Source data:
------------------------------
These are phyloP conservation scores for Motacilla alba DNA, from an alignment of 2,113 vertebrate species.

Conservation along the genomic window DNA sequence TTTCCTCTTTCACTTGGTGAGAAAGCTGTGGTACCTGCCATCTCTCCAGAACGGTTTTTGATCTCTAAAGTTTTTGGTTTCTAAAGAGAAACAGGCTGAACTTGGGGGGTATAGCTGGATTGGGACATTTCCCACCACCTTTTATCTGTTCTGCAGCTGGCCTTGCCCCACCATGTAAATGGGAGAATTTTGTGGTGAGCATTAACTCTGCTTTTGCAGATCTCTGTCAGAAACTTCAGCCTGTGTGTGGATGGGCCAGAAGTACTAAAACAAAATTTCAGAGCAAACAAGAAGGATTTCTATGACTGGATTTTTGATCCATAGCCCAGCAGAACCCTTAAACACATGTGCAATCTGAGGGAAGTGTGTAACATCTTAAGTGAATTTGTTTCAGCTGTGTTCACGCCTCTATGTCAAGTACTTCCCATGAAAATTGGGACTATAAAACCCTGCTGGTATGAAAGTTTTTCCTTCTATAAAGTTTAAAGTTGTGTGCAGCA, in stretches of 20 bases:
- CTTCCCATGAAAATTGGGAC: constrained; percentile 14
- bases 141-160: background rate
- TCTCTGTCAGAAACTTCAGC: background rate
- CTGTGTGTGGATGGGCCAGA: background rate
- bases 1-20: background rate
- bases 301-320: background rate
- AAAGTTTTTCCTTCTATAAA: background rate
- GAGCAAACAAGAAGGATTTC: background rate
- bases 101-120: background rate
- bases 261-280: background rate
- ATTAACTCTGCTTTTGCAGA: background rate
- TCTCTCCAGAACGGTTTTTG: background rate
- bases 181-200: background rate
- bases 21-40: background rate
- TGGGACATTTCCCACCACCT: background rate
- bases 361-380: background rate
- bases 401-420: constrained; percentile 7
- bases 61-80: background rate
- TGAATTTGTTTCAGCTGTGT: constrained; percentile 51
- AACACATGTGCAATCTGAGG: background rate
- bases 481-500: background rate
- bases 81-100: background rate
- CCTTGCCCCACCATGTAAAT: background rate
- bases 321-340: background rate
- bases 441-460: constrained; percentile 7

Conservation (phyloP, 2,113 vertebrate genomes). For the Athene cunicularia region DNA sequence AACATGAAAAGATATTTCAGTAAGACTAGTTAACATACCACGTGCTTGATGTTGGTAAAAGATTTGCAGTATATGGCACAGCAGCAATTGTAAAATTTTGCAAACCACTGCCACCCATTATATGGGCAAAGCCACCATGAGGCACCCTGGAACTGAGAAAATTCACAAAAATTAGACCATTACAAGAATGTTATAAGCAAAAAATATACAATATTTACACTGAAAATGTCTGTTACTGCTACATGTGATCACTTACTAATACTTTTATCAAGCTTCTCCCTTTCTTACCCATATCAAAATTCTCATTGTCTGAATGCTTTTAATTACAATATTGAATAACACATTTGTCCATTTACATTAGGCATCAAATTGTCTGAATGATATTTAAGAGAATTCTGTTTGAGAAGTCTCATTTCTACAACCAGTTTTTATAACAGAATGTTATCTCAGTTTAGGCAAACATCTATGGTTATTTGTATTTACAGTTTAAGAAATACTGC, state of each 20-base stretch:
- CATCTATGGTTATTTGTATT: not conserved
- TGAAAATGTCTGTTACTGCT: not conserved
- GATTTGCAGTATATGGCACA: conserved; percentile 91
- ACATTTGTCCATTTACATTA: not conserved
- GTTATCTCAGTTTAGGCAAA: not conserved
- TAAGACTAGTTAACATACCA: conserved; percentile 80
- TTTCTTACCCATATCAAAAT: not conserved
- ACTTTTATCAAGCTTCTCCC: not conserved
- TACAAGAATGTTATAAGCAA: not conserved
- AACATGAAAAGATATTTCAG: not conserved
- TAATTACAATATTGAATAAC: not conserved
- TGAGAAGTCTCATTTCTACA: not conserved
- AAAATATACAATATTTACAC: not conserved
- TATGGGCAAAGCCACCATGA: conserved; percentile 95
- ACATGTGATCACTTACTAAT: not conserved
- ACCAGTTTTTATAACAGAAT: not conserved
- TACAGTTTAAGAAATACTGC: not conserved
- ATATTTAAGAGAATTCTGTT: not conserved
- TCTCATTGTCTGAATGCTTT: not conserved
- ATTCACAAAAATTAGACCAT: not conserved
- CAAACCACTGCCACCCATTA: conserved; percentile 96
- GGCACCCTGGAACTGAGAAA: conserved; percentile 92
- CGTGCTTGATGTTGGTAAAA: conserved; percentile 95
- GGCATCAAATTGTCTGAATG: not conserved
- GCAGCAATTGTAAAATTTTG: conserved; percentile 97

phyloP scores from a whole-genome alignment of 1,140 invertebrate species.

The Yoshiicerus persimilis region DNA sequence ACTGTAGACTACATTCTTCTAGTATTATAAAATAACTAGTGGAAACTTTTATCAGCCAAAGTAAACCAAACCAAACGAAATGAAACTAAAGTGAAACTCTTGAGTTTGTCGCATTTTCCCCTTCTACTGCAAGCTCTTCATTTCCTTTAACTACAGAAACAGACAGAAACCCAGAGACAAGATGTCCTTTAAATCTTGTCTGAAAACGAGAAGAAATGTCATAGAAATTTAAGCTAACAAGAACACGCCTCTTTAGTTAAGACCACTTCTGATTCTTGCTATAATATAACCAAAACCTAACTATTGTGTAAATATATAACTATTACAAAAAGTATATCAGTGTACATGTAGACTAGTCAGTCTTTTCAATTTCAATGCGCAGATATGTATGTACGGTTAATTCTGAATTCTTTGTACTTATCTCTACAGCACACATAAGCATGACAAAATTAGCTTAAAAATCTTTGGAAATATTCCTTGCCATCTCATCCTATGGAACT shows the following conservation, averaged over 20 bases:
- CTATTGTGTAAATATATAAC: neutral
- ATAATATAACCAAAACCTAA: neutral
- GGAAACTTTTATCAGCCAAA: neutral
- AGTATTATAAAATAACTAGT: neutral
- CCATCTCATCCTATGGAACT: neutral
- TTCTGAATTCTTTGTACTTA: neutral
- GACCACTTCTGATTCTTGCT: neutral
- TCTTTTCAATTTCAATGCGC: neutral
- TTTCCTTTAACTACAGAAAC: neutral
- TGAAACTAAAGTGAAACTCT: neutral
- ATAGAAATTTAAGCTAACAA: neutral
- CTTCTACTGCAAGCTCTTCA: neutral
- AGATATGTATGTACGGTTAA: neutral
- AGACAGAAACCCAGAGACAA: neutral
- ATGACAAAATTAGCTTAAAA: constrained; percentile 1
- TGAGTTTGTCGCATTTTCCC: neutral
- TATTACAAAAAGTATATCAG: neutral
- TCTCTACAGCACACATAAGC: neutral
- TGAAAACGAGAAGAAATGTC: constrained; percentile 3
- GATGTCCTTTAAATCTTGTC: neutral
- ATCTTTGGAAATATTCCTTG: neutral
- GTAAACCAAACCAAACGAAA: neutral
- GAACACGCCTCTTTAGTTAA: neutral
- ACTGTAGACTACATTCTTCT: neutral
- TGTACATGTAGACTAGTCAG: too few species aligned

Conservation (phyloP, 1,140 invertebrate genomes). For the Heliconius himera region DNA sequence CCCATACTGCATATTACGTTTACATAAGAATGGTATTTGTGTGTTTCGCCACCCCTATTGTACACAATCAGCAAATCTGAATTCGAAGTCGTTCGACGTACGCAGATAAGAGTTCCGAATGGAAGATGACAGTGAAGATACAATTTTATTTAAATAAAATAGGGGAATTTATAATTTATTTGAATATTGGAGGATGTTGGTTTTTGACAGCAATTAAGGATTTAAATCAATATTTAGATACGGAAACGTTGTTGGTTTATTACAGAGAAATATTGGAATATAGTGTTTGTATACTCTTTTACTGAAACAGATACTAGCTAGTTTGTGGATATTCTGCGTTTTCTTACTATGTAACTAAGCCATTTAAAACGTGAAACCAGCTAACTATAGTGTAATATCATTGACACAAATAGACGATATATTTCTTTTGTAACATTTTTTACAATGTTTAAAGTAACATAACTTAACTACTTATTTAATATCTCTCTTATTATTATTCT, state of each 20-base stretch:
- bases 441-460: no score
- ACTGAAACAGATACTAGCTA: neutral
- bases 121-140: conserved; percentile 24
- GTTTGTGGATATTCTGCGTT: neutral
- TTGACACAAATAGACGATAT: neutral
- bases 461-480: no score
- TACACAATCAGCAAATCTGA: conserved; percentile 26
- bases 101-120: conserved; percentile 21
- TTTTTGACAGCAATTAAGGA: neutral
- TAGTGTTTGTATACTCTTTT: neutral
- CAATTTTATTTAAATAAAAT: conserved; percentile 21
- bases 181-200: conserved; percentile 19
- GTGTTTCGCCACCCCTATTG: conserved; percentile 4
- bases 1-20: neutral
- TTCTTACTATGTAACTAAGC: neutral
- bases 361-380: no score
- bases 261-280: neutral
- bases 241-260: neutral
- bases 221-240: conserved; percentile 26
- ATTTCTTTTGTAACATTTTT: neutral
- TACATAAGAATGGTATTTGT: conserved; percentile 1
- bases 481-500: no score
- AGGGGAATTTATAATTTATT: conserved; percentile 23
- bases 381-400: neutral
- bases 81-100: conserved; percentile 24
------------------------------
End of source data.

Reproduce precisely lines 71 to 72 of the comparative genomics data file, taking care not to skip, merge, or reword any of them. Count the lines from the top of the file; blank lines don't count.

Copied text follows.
- TGAGTTTGTCGCATTTTCCC: neutral
- TATTACAAAAAGTATATCAG: neutral